In any case, Yochanan ben Zakkai answers Vespasian by explaining:

"With regard to your saying, 'I am not a king,' the truth is that you are a king. Were you not a king, Jerusalem would not be given into your hands...

And he then procedes to bring proofs from the Tanach that Jerusalem can only fall to a king.

In the meantime, a messenger arrived from Rome and said to Vespasian: "Arise, for Caesar has died, and the great men of Rome have decided to appoint you at the head."

He then said to R. Yochanan: "I am leaving and another person will be sent. Ask me for something which I can give you (as a reward )."

He said to Vespasian: "Give me Yavneh and her sages, the descendants of Rabban Gamliel, and a cure to heal Rabbi Tzadok."

Yochanan ben Zakkai's famous request, 'Give me Yavneh and her sages", is what makes him so important. Rather than asking a to save Jerusalem (a doomed attempt), he thought of the future and began planning a new centre.

At Yavneh, ben Zakkai assembled a group of Jewish scholars that could survive the Detruction of the Temple without forgetting it. This group, in a relatively short time, became known as the Sanhedrin and took on the powers of that body that previously sat in the Chamber of Hewn Stone by the Temple. The Yavneh Sanhedrin, under Yochanan ben Zakkai's leadership, set about enacting reminders of the Temple.

They instituted that everyone should wash their hands before eating bread in memory of the priests' ablutions, that bread should be salted in memory of the daily offerings (which were salted), that candles should be lit on Shabbat eve. These were to stress the point that every household was now to be like a Temple. They also decreed that one corner of every room be left undecorated, and that a glass should be broken at weddings in memory of the sadness and incompleteness of the Jewish experience. The Sanhedrin was able to provide continuity when there would have been none, and showed that the process of Jewish law-making wasn't bound to the Temple.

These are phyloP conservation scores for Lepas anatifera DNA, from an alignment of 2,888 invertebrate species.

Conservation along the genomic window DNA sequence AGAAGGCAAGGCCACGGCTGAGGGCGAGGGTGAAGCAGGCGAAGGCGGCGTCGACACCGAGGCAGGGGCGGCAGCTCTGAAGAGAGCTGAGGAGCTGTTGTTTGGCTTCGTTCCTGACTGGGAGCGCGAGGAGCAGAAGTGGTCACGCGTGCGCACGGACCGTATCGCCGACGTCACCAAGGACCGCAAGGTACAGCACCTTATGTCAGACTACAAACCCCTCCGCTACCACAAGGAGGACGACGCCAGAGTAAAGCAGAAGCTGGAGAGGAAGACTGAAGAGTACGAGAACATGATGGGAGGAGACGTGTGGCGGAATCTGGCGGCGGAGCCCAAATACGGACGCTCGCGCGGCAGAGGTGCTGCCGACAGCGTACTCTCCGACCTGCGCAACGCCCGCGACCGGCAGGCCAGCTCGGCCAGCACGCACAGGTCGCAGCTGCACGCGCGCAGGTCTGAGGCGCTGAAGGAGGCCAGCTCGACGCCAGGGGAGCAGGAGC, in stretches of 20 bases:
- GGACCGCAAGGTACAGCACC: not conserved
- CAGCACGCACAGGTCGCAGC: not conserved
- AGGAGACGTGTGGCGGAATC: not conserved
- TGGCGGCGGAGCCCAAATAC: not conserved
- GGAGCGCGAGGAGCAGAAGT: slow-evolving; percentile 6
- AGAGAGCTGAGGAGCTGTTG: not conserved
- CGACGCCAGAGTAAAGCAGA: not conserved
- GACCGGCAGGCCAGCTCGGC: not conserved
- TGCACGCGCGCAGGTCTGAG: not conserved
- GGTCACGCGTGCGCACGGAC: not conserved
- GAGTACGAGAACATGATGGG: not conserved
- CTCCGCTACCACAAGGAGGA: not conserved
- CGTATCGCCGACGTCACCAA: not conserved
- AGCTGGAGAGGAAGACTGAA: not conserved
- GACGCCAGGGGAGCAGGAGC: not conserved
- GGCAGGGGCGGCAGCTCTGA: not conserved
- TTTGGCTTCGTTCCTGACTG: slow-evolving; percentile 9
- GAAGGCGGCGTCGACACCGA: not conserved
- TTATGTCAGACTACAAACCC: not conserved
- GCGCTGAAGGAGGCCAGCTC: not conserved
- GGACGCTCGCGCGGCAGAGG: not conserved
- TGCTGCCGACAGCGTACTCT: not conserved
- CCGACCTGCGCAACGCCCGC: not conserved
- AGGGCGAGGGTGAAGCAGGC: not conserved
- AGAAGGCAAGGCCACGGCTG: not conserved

Yochanan ben Zakkai's students were the next generation of Rabbis and leaders. Some of them are mentioned in the Mishna:

Mishna: Pirke avot 2:9

Rabban Yochanan ben Zakkai had five disciples and these are they: Eliezer ben Hyrcanus, Yehoshua ben Chananiah, Yosi the Priest, Shimon ben Natanel, and Elazar ben Arach.

Yochanan ben Zakkai was only the head of the academy at Yavneh from 70-74CE, after which he retired and was succeeded by Rabban Gamliel. But in that short time, he had created a way of ensuring the collective memory of the Jewish people had a preservation method that would be resilient, portable, and adaptable, that would stand the test of time for some 2,000 years.

His death is recorded in the Talmud:

BT, Berachot 28b

When Rabban Yochanan ben Zakkai fell ill, his students went in to visit him. When he saw them he began to weep. His disciples said to him "Lamp of Israel, pillar of the right hand, mighty hammer! Why are you weeping?"

He replied: If I were being taken today before a human king who is here today and tomorrow is in the grave, whose anger if he is angry with me does not last forever, who if he imprisons me does not imprison me forever and who if he puts me to death does not put me to everlasting death, and whom I can persuade with words and bribes, nevertheless I would weep.

Now that I am being taken before the supreme King of Kings, the Holy One, blessed be He, who lives and endures for ever and ever, whose anger, if He is angry with me, is an everlasting anger, who if He imprisons me imprisons me forever, who if he puts me to death puts me to death forever, and whom I cannot persuade with words or bribery, and not only that but there are two paths ahead of me, one leading to Paradise and the other to Gehinnom, and I do not know which way I will be led, shall I not weep?

All blockquoted sources are translations, taken from one of the websites below with some minor editing